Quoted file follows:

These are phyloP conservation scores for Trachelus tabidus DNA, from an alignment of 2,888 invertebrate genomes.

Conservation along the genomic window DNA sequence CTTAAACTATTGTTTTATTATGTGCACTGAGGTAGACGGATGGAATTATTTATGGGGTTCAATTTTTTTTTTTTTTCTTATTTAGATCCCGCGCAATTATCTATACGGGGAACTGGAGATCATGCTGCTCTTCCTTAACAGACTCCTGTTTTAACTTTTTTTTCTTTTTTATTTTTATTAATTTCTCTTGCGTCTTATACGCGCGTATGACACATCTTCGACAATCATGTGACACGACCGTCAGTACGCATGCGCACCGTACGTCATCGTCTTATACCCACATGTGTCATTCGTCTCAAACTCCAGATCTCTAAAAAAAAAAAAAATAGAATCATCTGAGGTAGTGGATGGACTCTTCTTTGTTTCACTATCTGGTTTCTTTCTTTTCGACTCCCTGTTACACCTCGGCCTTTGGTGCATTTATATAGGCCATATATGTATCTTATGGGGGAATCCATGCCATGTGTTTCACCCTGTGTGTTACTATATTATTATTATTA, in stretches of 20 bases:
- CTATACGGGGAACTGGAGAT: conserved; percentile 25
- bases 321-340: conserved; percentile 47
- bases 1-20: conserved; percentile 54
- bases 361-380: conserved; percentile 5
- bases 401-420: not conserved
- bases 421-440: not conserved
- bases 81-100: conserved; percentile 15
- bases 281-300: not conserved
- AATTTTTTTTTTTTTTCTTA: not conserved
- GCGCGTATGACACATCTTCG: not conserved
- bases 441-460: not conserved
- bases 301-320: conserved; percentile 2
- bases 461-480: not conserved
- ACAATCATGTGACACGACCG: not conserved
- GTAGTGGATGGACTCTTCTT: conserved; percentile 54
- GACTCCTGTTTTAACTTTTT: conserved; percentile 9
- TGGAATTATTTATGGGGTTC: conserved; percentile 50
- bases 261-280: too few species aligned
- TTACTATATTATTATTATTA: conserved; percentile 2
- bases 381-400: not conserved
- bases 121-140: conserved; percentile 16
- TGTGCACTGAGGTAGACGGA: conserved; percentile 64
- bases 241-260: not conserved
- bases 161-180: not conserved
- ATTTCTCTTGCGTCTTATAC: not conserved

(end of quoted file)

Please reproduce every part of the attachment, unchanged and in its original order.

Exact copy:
These are phyloP conservation scores for Trachelus tabidus DNA, from an alignment of 2,888 invertebrate genomes.

Conservation along the genomic window DNA sequence CTTAAACTATTGTTTTATTATGTGCACTGAGGTAGACGGATGGAATTATTTATGGGGTTCAATTTTTTTTTTTTTTCTTATTTAGATCCCGCGCAATTATCTATACGGGGAACTGGAGATCATGCTGCTCTTCCTTAACAGACTCCTGTTTTAACTTTTTTTTCTTTTTTATTTTTATTAATTTCTCTTGCGTCTTATACGCGCGTATGACACATCTTCGACAATCATGTGACACGACCGTCAGTACGCATGCGCACCGTACGTCATCGTCTTATACCCACATGTGTCATTCGTCTCAAACTCCAGATCTCTAAAAAAAAAAAAAATAGAATCATCTGAGGTAGTGGATGGACTCTTCTTTGTTTCACTATCTGGTTTCTTTCTTTTCGACTCCCTGTTACACCTCGGCCTTTGGTGCATTTATATAGGCCATATATGTATCTTATGGGGGAATCCATGCCATGTGTTTCACCCTGTGTGTTACTATATTATTATTATTA, in stretches of 20 bases:
- CTATACGGGGAACTGGAGAT: conserved; percentile 25
- bases 321-340: conserved; percentile 47
- bases 1-20: conserved; percentile 54
- bases 361-380: conserved; percentile 5
- bases 401-420: not conserved
- bases 421-440: not conserved
- bases 81-100: conserved; percentile 15
- bases 281-300: not conserved
- AATTTTTTTTTTTTTTCTTA: not conserved
- GCGCGTATGACACATCTTCG: not conserved
- bases 441-460: not conserved
- bases 301-320: conserved; percentile 2
- bases 461-480: not conserved
- ACAATCATGTGACACGACCG: not conserved
- GTAGTGGATGGACTCTTCTT: conserved; percentile 54
- GACTCCTGTTTTAACTTTTT: conserved; percentile 9
- TGGAATTATTTATGGGGTTC: conserved; percentile 50
- bases 261-280: too few species aligned
- TTACTATATTATTATTATTA: conserved; percentile 2
- bases 381-400: not conserved
- bases 121-140: conserved; percentile 16
- TGTGCACTGAGGTAGACGGA: conserved; percentile 64
- bases 241-260: not conserved
- bases 161-180: not conserved
- ATTTCTCTTGCGTCTTATAC: not conserved